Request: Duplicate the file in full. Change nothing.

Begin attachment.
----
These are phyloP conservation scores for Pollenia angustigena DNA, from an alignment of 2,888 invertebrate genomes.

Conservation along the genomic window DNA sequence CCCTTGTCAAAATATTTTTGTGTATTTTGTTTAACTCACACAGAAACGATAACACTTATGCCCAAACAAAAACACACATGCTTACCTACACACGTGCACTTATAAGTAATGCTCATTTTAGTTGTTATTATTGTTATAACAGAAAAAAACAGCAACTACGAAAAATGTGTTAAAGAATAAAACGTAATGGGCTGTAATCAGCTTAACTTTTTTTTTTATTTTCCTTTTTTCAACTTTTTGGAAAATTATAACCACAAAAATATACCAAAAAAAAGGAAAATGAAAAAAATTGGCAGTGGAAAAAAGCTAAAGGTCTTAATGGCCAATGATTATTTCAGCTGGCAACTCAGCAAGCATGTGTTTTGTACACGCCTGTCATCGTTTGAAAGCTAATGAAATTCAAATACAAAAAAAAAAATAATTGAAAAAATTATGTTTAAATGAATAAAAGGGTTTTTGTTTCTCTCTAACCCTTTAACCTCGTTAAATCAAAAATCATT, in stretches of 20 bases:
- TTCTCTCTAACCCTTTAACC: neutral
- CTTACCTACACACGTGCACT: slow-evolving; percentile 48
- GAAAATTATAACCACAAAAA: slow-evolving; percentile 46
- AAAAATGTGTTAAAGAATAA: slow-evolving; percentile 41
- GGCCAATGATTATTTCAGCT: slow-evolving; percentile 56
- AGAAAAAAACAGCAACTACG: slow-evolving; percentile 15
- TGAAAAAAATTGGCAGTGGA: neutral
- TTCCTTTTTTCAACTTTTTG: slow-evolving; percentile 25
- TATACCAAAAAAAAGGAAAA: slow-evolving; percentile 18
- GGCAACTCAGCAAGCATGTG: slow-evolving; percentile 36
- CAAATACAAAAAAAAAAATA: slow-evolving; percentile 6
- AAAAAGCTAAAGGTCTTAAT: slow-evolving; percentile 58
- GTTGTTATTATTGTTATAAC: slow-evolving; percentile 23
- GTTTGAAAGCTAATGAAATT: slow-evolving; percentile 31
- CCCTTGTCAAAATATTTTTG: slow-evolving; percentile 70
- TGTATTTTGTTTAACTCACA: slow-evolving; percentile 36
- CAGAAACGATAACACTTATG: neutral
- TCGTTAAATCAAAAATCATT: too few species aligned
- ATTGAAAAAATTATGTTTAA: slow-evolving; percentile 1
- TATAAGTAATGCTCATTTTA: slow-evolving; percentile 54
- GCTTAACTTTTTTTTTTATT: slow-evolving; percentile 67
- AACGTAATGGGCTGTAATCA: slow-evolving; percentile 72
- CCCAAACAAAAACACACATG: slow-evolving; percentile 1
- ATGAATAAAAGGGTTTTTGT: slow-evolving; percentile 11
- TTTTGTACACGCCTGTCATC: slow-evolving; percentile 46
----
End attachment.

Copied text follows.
These are phyloP conservation scores for Pollenia angustigena DNA, from an alignment of 2,888 invertebrate genomes.

Conservation along the genomic window DNA sequence CCCTTGTCAAAATATTTTTGTGTATTTTGTTTAACTCACACAGAAACGATAACACTTATGCCCAAACAAAAACACACATGCTTACCTACACACGTGCACTTATAAGTAATGCTCATTTTAGTTGTTATTATTGTTATAACAGAAAAAAACAGCAACTACGAAAAATGTGTTAAAGAATAAAACGTAATGGGCTGTAATCAGCTTAACTTTTTTTTTTATTTTCCTTTTTTCAACTTTTTGGAAAATTATAACCACAAAAATATACCAAAAAAAAGGAAAATGAAAAAAATTGGCAGTGGAAAAAAGCTAAAGGTCTTAATGGCCAATGATTATTTCAGCTGGCAACTCAGCAAGCATGTGTTTTGTACACGCCTGTCATCGTTTGAAAGCTAATGAAATTCAAATACAAAAAAAAAAATAATTGAAAAAATTATGTTTAAATGAATAAAAGGGTTTTTGTTTCTCTCTAACCCTTTAACCTCGTTAAATCAAAAATCATT, in stretches of 20 bases:
- TTCTCTCTAACCCTTTAACC: neutral
- CTTACCTACACACGTGCACT: slow-evolving; percentile 48
- GAAAATTATAACCACAAAAA: slow-evolving; percentile 46
- AAAAATGTGTTAAAGAATAA: slow-evolving; percentile 41
- GGCCAATGATTATTTCAGCT: slow-evolving; percentile 56
- AGAAAAAAACAGCAACTACG: slow-evolving; percentile 15
- TGAAAAAAATTGGCAGTGGA: neutral
- TTCCTTTTTTCAACTTTTTG: slow-evolving; percentile 25
- TATACCAAAAAAAAGGAAAA: slow-evolving; percentile 18
- GGCAACTCAGCAAGCATGTG: slow-evolving; percentile 36
- CAAATACAAAAAAAAAAATA: slow-evolving; percentile 6
- AAAAAGCTAAAGGTCTTAAT: slow-evolving; percentile 58
- GTTGTTATTATTGTTATAAC: slow-evolving; percentile 23
- GTTTGAAAGCTAATGAAATT: slow-evolving; percentile 31
- CCCTTGTCAAAATATTTTTG: slow-evolving; percentile 70
- TGTATTTTGTTTAACTCACA: slow-evolving; percentile 36
- CAGAAACGATAACACTTATG: neutral
- TCGTTAAATCAAAAATCATT: too few species aligned
- ATTGAAAAAATTATGTTTAA: slow-evolving; percentile 1
- TATAAGTAATGCTCATTTTA: slow-evolving; percentile 54
- GCTTAACTTTTTTTTTTATT: slow-evolving; percentile 67
- AACGTAATGGGCTGTAATCA: slow-evolving; percentile 72
- CCCAAACAAAAACACACATG: slow-evolving; percentile 1
- ATGAATAAAAGGGTTTTTGT: slow-evolving; percentile 11
- TTTTGTACACGCCTGTCATC: slow-evolving; percentile 46